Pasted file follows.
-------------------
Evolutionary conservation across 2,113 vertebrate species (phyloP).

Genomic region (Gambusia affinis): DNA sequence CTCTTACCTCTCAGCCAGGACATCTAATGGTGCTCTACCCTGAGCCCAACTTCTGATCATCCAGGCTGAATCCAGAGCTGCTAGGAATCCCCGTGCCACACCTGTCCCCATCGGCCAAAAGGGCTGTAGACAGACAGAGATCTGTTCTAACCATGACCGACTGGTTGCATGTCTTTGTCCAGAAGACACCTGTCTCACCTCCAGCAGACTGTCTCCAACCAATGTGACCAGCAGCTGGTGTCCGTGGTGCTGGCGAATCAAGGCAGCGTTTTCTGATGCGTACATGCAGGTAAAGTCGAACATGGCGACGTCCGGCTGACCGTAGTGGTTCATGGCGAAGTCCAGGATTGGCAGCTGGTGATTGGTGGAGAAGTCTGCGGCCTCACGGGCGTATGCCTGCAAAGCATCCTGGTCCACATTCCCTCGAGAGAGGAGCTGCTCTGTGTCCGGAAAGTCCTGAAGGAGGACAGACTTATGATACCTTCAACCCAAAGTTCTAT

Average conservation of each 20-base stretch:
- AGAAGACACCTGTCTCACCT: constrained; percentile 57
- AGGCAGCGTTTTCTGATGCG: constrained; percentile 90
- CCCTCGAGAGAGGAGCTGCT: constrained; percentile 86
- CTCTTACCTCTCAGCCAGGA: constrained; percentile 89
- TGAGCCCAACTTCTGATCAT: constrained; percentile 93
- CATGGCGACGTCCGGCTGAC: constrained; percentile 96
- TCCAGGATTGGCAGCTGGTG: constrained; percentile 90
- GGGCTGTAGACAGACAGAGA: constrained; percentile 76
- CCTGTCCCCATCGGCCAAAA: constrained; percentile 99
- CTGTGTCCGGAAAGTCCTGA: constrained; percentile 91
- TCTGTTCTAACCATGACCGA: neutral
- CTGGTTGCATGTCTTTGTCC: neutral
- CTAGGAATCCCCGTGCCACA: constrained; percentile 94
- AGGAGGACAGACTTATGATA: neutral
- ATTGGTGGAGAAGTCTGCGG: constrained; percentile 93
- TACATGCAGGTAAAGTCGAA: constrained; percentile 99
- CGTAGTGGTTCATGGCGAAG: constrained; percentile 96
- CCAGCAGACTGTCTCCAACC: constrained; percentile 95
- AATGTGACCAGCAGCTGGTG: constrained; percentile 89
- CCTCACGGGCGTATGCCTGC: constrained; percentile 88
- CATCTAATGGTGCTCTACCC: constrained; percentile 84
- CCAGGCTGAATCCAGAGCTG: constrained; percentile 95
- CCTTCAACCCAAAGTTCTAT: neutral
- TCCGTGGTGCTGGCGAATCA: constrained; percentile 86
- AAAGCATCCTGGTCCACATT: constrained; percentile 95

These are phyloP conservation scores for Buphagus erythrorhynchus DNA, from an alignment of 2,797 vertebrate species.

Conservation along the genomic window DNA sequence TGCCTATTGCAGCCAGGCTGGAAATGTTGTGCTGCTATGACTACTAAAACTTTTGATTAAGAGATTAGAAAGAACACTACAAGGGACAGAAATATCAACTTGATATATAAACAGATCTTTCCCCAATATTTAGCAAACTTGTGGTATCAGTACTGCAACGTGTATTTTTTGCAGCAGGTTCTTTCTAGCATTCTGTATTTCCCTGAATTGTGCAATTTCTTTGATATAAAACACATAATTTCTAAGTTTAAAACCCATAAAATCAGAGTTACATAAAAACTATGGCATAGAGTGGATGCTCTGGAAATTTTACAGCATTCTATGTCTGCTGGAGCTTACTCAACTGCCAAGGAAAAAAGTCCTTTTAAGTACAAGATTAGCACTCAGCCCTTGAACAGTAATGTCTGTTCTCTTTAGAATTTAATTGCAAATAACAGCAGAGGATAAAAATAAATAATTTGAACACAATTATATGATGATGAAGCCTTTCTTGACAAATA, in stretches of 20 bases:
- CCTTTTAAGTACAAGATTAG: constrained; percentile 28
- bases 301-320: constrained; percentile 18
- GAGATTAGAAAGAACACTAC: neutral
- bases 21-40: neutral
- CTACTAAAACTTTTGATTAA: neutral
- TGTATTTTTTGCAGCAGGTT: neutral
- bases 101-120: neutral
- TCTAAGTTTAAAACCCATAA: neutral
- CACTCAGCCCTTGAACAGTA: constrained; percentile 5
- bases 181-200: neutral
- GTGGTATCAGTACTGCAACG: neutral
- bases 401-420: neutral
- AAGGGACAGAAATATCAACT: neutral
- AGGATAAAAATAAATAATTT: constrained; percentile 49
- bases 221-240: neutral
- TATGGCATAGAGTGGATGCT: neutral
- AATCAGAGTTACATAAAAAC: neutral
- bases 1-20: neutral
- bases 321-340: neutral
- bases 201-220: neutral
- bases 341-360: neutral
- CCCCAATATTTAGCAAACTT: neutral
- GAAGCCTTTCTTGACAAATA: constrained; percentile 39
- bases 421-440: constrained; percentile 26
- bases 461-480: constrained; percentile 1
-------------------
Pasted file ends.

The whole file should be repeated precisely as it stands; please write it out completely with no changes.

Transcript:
Evolutionary conservation across 2,113 vertebrate species (phyloP).

Genomic region (Gambusia affinis): DNA sequence CTCTTACCTCTCAGCCAGGACATCTAATGGTGCTCTACCCTGAGCCCAACTTCTGATCATCCAGGCTGAATCCAGAGCTGCTAGGAATCCCCGTGCCACACCTGTCCCCATCGGCCAAAAGGGCTGTAGACAGACAGAGATCTGTTCTAACCATGACCGACTGGTTGCATGTCTTTGTCCAGAAGACACCTGTCTCACCTCCAGCAGACTGTCTCCAACCAATGTGACCAGCAGCTGGTGTCCGTGGTGCTGGCGAATCAAGGCAGCGTTTTCTGATGCGTACATGCAGGTAAAGTCGAACATGGCGACGTCCGGCTGACCGTAGTGGTTCATGGCGAAGTCCAGGATTGGCAGCTGGTGATTGGTGGAGAAGTCTGCGGCCTCACGGGCGTATGCCTGCAAAGCATCCTGGTCCACATTCCCTCGAGAGAGGAGCTGCTCTGTGTCCGGAAAGTCCTGAAGGAGGACAGACTTATGATACCTTCAACCCAAAGTTCTAT

Average conservation of each 20-base stretch:
- AGAAGACACCTGTCTCACCT: constrained; percentile 57
- AGGCAGCGTTTTCTGATGCG: constrained; percentile 90
- CCCTCGAGAGAGGAGCTGCT: constrained; percentile 86
- CTCTTACCTCTCAGCCAGGA: constrained; percentile 89
- TGAGCCCAACTTCTGATCAT: constrained; percentile 93
- CATGGCGACGTCCGGCTGAC: constrained; percentile 96
- TCCAGGATTGGCAGCTGGTG: constrained; percentile 90
- GGGCTGTAGACAGACAGAGA: constrained; percentile 76
- CCTGTCCCCATCGGCCAAAA: constrained; percentile 99
- CTGTGTCCGGAAAGTCCTGA: constrained; percentile 91
- TCTGTTCTAACCATGACCGA: neutral
- CTGGTTGCATGTCTTTGTCC: neutral
- CTAGGAATCCCCGTGCCACA: constrained; percentile 94
- AGGAGGACAGACTTATGATA: neutral
- ATTGGTGGAGAAGTCTGCGG: constrained; percentile 93
- TACATGCAGGTAAAGTCGAA: constrained; percentile 99
- CGTAGTGGTTCATGGCGAAG: constrained; percentile 96
- CCAGCAGACTGTCTCCAACC: constrained; percentile 95
- AATGTGACCAGCAGCTGGTG: constrained; percentile 89
- CCTCACGGGCGTATGCCTGC: constrained; percentile 88
- CATCTAATGGTGCTCTACCC: constrained; percentile 84
- CCAGGCTGAATCCAGAGCTG: constrained; percentile 95
- CCTTCAACCCAAAGTTCTAT: neutral
- TCCGTGGTGCTGGCGAATCA: constrained; percentile 86
- AAAGCATCCTGGTCCACATT: constrained; percentile 95

These are phyloP conservation scores for Buphagus erythrorhynchus DNA, from an alignment of 2,797 vertebrate species.

Conservation along the genomic window DNA sequence TGCCTATTGCAGCCAGGCTGGAAATGTTGTGCTGCTATGACTACTAAAACTTTTGATTAAGAGATTAGAAAGAACACTACAAGGGACAGAAATATCAACTTGATATATAAACAGATCTTTCCCCAATATTTAGCAAACTTGTGGTATCAGTACTGCAACGTGTATTTTTTGCAGCAGGTTCTTTCTAGCATTCTGTATTTCCCTGAATTGTGCAATTTCTTTGATATAAAACACATAATTTCTAAGTTTAAAACCCATAAAATCAGAGTTACATAAAAACTATGGCATAGAGTGGATGCTCTGGAAATTTTACAGCATTCTATGTCTGCTGGAGCTTACTCAACTGCCAAGGAAAAAAGTCCTTTTAAGTACAAGATTAGCACTCAGCCCTTGAACAGTAATGTCTGTTCTCTTTAGAATTTAATTGCAAATAACAGCAGAGGATAAAAATAAATAATTTGAACACAATTATATGATGATGAAGCCTTTCTTGACAAATA, in stretches of 20 bases:
- CCTTTTAAGTACAAGATTAG: constrained; percentile 28
- bases 301-320: constrained; percentile 18
- GAGATTAGAAAGAACACTAC: neutral
- bases 21-40: neutral
- CTACTAAAACTTTTGATTAA: neutral
- TGTATTTTTTGCAGCAGGTT: neutral
- bases 101-120: neutral
- TCTAAGTTTAAAACCCATAA: neutral
- CACTCAGCCCTTGAACAGTA: constrained; percentile 5
- bases 181-200: neutral
- GTGGTATCAGTACTGCAACG: neutral
- bases 401-420: neutral
- AAGGGACAGAAATATCAACT: neutral
- AGGATAAAAATAAATAATTT: constrained; percentile 49
- bases 221-240: neutral
- TATGGCATAGAGTGGATGCT: neutral
- AATCAGAGTTACATAAAAAC: neutral
- bases 1-20: neutral
- bases 321-340: neutral
- bases 201-220: neutral
- bases 341-360: neutral
- CCCCAATATTTAGCAAACTT: neutral
- GAAGCCTTTCTTGACAAATA: constrained; percentile 39
- bases 421-440: constrained; percentile 26
- bases 461-480: constrained; percentile 1